Julien's Journal

Trappist Caskets: Iowa’s Oldest House

Vintage Postcard. Corner of 2nd and Locust Streets with clapboard-log cabin. Photo by Connie Cherba.

The historic log cabin sitting proudly on a hilltop at Dubuque’s Mathias Ham Historic Site has the distinction of being the city’s and Iowa’s oldest remaining house. Most historians agree the cabin originally located at Second and Locusts Streets near St. Raphael Cathedral was built by French Canadian fur trapper Louis Arriandeaux around 1827-28. Several stories center on the history of the cabin and its original owner.

One legend claims that pioneer priest Father Samuel Mazzuchelli said mass on the first Sunday of every month from the south room of the cabin for Catholic settlers, and even lived in the cabin on occasion. Another story claims that Arriandeaux married Chief Blackhawk’s daughter (some say sister) and was killed by Indians near Sinnipee, WI, before the Blackhawk War. Other noteworthy claims say the structure was the site of a speech by Ansel Briggs (first governor of Iowa), and home to the state’s first Franklin stove.

Some say Arriandeaux’s widow sold the cabin to barber Samuel Ellmer, a ventriloquist who convinced the Indians he had magical powers. Since the Indians feared Ellmer, his cabin became a safe haven for early settlers escaping from Indians, as the Indians also feared the home of the “White Medicine Man.”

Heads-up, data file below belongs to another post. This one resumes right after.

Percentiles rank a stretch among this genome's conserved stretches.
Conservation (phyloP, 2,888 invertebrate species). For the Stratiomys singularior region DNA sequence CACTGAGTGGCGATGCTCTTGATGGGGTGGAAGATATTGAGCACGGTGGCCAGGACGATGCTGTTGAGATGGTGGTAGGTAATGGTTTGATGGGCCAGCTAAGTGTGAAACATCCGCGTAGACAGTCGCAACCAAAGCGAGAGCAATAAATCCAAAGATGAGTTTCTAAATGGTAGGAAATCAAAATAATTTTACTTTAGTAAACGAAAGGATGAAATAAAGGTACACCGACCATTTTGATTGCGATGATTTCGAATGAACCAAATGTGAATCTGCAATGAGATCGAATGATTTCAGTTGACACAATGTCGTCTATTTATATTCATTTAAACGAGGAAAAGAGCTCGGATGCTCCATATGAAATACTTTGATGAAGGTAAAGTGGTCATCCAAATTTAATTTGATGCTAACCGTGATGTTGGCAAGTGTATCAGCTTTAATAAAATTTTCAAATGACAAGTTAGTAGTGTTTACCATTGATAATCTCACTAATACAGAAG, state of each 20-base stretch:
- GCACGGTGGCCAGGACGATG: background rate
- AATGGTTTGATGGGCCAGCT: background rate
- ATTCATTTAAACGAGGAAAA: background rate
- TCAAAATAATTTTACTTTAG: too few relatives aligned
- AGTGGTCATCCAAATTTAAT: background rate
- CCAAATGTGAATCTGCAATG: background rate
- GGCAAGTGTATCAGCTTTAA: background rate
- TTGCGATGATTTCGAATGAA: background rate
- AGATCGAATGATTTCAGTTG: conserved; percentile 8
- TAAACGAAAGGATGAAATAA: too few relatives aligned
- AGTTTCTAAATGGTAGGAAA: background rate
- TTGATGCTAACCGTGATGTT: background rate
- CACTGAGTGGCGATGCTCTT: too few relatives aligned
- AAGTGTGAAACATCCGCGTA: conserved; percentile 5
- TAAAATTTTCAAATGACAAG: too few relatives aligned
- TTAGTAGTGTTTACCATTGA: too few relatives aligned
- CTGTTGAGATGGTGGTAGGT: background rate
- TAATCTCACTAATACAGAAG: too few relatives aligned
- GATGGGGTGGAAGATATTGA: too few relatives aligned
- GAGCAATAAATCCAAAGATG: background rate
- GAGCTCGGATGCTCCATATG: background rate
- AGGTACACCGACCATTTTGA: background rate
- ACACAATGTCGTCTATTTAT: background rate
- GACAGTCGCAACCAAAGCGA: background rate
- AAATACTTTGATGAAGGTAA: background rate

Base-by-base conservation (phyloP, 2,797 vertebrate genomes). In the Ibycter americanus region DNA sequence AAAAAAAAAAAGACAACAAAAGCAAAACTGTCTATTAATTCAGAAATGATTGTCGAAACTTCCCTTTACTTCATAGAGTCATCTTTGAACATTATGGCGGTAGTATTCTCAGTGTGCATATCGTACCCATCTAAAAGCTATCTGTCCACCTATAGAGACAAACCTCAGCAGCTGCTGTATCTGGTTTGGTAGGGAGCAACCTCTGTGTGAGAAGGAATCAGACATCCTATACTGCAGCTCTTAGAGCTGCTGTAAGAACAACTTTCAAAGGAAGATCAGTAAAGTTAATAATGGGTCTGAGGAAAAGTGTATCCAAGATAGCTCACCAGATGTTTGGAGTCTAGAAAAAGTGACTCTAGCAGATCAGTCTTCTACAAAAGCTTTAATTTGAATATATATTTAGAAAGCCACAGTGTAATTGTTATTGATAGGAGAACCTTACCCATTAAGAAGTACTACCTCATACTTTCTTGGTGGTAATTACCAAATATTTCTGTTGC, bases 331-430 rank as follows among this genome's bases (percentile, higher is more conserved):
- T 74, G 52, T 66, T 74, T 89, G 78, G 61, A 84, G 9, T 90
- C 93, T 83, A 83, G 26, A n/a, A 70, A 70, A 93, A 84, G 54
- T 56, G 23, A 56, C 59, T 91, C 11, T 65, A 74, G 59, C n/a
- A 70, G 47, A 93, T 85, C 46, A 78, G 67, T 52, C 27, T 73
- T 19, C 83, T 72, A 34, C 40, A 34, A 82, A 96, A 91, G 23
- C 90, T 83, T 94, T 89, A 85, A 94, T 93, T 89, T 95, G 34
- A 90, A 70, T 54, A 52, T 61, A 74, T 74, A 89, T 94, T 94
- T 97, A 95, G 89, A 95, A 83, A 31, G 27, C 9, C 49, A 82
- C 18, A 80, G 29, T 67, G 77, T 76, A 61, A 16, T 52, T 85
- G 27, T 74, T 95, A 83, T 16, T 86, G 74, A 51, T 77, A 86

Evidence in the form of a sale document reported by C.H. Gratiot states that Arriandeaux lived in the cabin until 1833. The contract says:

Dubuque July 13, 1833

Mr. Baptiste LePage bot [bought] of Louis Reando [Louis Arriandeaux] a house and lot; the house to be covered with clapboards [wood shingles] 3 feet shaved, the roof to be put in workmanship manner, he paying me 1 horse, saddle, bridle, collar, and harness valued at $70.00. His house to be delivered in eight days after this date.

The document was signed with an X. Someone wrote “Louis Reando” by the X.

Ownership of the cabin becomes clearer when it was purchased by William Newman in 1846. Newman, an Irishman born in Ireland around 1810, operated the Newman & Duffee blacksmith and wagon repair shop in the cabin at Second and Locust.

Newman’s blacksmith shop hired A.A. Cooper as an apprentice. Much later, Cooper would become the founder of the A.A. Cooper Wagon and Buggy Co. Following a four-year apprenticeship, Cooper began working as a blacksmith, earning $26 a month.

By March 1850, Cooper was able to buy out Duffee and form a partnership with William Newman. Together, they expanded their operation to also include wagon manufacturing. Six months later, an addition to the original shop was built; and in less than a year, a new building across the street was acquired.

Eventually, A.A. Cooper purchased the log cabin for $150 in 1850. In 1851, Cooper married Mary Smith in a ceremony held on the threshold of the cabin and officiated by Bishop Mathias Loras. (Some say Mary was Newman’s niece, while others say he became her guardian after her parents died of cholera.) By 1862, Cooper had saved $60 – enough to purchase Newman’s share of the profitable business.